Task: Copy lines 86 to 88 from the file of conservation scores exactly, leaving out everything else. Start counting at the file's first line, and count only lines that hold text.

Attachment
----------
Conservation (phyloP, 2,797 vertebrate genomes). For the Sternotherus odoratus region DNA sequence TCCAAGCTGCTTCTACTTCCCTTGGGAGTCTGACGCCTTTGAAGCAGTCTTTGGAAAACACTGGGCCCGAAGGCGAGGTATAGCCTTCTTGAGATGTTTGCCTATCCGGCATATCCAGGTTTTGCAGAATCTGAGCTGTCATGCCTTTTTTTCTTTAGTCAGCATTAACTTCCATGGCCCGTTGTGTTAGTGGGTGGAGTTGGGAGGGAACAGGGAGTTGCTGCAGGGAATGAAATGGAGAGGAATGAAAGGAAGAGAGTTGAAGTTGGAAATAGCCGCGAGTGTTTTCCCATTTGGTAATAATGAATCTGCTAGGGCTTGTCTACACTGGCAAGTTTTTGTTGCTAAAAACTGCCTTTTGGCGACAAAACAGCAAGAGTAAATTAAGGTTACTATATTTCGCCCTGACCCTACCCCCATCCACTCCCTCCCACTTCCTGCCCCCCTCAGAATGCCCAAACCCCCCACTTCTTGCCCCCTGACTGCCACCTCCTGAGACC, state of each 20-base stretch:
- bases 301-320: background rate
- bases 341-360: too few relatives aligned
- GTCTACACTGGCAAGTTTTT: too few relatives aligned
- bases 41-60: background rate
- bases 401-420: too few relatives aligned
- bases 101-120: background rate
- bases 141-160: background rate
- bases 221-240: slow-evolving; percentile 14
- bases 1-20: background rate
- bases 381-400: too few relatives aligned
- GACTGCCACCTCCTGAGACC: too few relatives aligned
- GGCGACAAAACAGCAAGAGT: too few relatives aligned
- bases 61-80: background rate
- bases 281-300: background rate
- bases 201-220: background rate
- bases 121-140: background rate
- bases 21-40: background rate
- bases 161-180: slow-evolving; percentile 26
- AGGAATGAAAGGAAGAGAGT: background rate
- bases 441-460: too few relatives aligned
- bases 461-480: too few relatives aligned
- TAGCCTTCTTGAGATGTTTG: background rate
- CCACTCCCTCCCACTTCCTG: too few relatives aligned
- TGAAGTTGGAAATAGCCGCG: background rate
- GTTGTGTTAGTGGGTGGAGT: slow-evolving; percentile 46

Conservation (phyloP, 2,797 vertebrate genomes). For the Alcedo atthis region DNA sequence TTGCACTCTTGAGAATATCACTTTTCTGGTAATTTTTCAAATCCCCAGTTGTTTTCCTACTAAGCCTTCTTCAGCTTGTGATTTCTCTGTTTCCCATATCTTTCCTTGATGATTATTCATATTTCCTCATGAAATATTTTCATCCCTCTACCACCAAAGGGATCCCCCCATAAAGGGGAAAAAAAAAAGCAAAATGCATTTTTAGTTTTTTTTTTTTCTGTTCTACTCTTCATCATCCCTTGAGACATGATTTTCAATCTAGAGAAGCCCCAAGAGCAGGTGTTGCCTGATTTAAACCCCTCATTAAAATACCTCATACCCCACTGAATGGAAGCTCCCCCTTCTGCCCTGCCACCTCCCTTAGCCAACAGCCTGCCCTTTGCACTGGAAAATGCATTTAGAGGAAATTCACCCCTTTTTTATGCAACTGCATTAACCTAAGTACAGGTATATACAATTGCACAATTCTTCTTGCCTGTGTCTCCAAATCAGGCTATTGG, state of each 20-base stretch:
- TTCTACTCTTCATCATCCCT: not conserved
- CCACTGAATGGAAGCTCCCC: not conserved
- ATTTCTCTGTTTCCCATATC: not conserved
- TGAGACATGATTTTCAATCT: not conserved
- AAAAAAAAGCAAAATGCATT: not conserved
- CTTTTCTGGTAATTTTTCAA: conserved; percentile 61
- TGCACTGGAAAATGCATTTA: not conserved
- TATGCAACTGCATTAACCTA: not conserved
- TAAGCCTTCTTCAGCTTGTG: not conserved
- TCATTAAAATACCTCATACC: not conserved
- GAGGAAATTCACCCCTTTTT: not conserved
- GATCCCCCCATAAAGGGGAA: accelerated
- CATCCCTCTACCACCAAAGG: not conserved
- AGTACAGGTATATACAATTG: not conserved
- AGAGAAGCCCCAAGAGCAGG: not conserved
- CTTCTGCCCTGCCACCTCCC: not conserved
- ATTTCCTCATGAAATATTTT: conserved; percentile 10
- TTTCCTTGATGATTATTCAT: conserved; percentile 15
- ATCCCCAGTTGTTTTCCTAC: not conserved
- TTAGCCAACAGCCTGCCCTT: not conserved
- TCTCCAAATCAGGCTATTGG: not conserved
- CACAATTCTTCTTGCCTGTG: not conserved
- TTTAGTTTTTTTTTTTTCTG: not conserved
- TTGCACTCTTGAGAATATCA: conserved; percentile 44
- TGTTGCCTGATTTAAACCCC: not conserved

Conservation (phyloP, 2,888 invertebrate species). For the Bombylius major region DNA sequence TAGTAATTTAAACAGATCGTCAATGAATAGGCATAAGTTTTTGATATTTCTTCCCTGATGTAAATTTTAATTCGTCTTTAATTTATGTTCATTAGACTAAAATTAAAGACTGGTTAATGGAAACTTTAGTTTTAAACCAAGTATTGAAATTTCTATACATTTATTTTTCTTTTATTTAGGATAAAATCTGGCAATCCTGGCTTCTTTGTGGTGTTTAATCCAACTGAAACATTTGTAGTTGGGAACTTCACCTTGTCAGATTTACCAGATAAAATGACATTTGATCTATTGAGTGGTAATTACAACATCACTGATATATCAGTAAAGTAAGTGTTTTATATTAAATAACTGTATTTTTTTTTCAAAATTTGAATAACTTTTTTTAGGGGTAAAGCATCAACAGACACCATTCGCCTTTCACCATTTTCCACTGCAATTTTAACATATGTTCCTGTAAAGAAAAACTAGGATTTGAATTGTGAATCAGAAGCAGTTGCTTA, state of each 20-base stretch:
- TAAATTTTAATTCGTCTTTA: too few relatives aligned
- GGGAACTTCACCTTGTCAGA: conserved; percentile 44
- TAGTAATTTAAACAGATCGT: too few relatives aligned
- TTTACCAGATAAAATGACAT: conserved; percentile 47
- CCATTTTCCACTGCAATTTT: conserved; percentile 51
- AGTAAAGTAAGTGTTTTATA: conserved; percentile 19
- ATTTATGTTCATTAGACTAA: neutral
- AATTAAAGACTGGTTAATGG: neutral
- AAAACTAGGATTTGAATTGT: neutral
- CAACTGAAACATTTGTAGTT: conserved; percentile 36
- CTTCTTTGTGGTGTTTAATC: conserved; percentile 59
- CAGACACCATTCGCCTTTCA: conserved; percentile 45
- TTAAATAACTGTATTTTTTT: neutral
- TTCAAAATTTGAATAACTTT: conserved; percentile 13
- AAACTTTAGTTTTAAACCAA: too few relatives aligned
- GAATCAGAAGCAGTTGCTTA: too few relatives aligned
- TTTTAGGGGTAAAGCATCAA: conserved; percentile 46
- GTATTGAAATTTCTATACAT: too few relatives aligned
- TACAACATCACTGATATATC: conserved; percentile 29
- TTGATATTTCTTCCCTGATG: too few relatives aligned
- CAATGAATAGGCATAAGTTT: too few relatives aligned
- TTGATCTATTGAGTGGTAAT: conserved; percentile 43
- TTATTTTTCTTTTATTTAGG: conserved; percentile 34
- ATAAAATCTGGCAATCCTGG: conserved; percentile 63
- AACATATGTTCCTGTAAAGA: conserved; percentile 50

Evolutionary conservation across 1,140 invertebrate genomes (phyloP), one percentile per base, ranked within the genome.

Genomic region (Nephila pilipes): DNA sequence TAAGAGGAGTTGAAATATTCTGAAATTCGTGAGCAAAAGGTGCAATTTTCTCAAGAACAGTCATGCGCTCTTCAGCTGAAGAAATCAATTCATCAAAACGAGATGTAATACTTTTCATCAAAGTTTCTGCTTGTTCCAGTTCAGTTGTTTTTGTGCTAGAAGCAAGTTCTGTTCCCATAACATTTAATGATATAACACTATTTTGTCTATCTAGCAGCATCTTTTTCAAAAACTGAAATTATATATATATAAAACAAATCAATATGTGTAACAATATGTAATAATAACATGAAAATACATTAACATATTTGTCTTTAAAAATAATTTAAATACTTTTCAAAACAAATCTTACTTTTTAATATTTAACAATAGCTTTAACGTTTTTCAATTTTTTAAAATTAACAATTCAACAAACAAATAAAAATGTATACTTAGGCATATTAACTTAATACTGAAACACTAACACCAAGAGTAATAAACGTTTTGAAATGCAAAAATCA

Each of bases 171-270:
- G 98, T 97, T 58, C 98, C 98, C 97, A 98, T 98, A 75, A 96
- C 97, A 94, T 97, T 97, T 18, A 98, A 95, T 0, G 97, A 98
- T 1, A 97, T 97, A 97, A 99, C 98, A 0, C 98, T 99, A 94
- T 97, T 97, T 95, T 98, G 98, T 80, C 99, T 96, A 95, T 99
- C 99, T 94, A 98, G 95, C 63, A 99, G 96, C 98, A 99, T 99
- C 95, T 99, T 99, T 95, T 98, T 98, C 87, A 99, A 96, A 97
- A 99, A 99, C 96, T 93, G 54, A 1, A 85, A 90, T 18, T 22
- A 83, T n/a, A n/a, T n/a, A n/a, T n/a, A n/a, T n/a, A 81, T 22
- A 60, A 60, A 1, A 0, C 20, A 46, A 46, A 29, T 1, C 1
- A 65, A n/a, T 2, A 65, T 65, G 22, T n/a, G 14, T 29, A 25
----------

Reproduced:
- C 99, T 94, A 98, G 95, C 63, A 99, G 96, C 98, A 99, T 99
- C 95, T 99, T 99, T 95, T 98, T 98, C 87, A 99, A 96, A 97
- A 99, A 99, C 96, T 93, G 54, A 1, A 85, A 90, T 18, T 22